In all, I paddled around five miles, caught a dozen shad, and lost about another six. I made the paddle back upstream (and upwind) and landed at dusk to find I was the last off the water. As I packed up my gear, I noticed a car that seemed precariously close to the river. I looped the Jeep over to have a look, and saw that the driver’s door and trunk were open, and that the rear window was smashed out. I was going to mind my own business and just leave, but then had an overwhelming feeling that I needed to check to make sure there was not a dead body inside. Thankfully there was not! It just looked like someone had stripped all of the electronics out of it and then tried to dump it in the river. When that didn’t work, they tried to set it ablaze. I reported what I had seen to the Brevard County sheriffs and went on my way.

There are definitely fish in this section of river, but be aware that Hatbill Park is at the end of a five mile long dirt road in the middle of nowhere, so don’t leave anything valuable in the car. At least the dirtbags did not steal my Jeep while I was out fishing. Perhaps that is a bonus of driving a 2006 Commander that rarely gets washed. 🙂

A Shad Fly Fishing walk in the St. John Wilderness- 7 Palms

A Shad Fly Fishing walk in the St. John Wilderness- 7 Palms

It has taken me a couple days to sit down and write a BLOG entry, so a lot of this has already been recounted on the Shad on the Fly Facebook Group, but I have to log it for the books! Unfortunately my phone mysteriously reset itself in the middle of the trip, and once again when I got home, so I lost a lot of the pictures I took on the hike. I will do my best to paint a nice picture with words below. 🙂

On Monday I joined a group to make a hike that Philippe Richen was kind enough to organize, to the 7 Palms shelter in the Canaveral Marshes Conservation Area, a 12,644 acre area, that is essentially a large floodplain, and a well known hunting ground for shad. This is an area that I had not visited, so I was very much looking forward to fishing there. The group met around 9:00 and determined the high water from this year was still very much evident, as should be expected of any floodplain I suppose, and most of us decided to make the hike out in our waders. The day was warm and humid, and I would generally hike out and then put on my waders, but I was glad I opted to wear them, as there were several areas we crossed that were knee high.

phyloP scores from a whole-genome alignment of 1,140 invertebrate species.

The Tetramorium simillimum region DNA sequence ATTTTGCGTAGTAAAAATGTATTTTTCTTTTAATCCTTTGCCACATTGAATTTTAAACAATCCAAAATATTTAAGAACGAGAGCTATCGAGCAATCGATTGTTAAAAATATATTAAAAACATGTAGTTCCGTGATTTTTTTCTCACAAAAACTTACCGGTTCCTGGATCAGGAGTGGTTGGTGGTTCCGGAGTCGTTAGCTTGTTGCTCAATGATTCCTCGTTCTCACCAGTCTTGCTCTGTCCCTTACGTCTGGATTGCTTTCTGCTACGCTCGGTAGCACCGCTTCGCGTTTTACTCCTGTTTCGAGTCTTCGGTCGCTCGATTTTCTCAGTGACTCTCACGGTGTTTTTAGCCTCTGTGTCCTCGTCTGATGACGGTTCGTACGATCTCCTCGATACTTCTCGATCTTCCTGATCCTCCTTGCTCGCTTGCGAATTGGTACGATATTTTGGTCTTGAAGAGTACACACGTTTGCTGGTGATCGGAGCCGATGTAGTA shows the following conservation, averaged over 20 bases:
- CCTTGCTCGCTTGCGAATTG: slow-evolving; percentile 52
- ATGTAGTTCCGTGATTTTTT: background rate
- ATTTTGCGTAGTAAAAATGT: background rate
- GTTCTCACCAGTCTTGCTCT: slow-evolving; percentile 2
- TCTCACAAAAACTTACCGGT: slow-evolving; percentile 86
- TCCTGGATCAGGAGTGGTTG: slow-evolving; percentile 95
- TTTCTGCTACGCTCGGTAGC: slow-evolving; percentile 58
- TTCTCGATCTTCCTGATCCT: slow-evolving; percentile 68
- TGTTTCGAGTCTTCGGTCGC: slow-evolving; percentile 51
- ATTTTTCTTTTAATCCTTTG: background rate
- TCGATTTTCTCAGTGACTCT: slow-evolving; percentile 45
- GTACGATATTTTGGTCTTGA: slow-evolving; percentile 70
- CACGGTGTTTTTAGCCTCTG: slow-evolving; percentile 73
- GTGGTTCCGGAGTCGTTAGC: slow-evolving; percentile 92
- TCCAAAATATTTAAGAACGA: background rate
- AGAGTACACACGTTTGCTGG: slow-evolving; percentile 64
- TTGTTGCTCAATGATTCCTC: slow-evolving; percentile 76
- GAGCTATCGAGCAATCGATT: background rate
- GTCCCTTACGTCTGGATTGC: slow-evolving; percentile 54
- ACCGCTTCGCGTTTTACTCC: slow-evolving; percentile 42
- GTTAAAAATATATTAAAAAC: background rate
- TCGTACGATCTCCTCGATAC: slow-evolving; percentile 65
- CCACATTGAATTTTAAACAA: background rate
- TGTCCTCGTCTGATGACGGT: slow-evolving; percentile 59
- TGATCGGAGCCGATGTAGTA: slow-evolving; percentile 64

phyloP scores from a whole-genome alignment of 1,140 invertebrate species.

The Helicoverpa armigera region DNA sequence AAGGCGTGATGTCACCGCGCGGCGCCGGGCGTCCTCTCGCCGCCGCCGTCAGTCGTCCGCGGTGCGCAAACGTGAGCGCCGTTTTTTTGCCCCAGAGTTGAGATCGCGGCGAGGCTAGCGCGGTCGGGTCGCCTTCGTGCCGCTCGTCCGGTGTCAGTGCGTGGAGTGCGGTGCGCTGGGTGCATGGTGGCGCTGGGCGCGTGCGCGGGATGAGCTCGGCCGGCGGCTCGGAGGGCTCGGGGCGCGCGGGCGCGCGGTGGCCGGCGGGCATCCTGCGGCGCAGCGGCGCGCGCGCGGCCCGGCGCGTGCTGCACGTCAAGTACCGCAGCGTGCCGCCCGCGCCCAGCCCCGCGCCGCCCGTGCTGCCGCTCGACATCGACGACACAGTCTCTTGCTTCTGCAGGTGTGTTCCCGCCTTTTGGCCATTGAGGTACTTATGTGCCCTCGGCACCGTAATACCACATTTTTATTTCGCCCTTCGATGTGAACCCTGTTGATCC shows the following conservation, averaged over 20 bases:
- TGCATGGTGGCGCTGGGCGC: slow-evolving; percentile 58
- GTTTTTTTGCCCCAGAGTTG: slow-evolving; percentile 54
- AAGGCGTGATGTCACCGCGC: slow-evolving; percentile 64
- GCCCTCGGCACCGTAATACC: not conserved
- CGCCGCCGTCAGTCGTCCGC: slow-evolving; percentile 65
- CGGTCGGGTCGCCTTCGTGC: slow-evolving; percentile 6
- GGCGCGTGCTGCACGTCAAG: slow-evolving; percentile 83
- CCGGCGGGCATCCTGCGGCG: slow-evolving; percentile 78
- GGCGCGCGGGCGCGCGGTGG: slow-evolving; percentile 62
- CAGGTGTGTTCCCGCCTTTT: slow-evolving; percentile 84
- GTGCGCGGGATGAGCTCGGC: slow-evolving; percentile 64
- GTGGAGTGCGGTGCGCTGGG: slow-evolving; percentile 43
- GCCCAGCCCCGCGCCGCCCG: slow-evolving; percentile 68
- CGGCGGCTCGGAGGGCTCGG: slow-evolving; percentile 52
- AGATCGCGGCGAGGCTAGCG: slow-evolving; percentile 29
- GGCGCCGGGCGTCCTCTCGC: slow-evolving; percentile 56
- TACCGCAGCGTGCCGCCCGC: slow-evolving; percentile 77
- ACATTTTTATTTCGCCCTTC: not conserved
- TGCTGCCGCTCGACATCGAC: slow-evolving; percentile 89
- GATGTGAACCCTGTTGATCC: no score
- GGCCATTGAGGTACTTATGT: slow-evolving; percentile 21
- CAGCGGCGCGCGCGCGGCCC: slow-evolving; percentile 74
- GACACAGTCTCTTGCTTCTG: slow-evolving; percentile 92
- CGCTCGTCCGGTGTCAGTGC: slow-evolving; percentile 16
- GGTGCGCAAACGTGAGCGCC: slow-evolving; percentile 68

The hike was relatively straight forward, consisting of about 2.5 miles of service road out towards the river, and then a section of marsh to work through to get to the 7 Palms shelter, nothing too uncomfortable, just some mud above the ankle or low shin in certain areas, and enough of a workout to get sweaty in the waders. I would say if the gauge height at SR50 was much above five feet, I would likely try something down river instead. In our case though, the heavy rain the night before is what got things on the mucky side.

The walk out took a leisurely hour or so, where we traded stories and caught up on happenings over the prior year. It’s funny and I am sure there are many others that can relate, some of us may not connect much after the shad run is over, but as soon as November/ December arrives, everyone begins scheming and plotting, and when we finally get together, we pick up right where we left off. Our love of stalking this fish brings us all together, and I hope it continues to do so for years to come.

When we arrived at the 7 Palms shelter, we were met by Mark Benson (shad fanatic and fishing guide,) and T.J. Bettis (shad fanatic and owner of Orlando Outfitters) who both had come by boat, and had coordinated with Phil to bring the supplies he provided to cook a hot lunch for us later that afternoon. Mark fishes the area often and pointed out areas where fish have been congregating and provided us some tips. The group quickly rigged up the rods, spread out and began working the area of river that surrounds 7 Palms.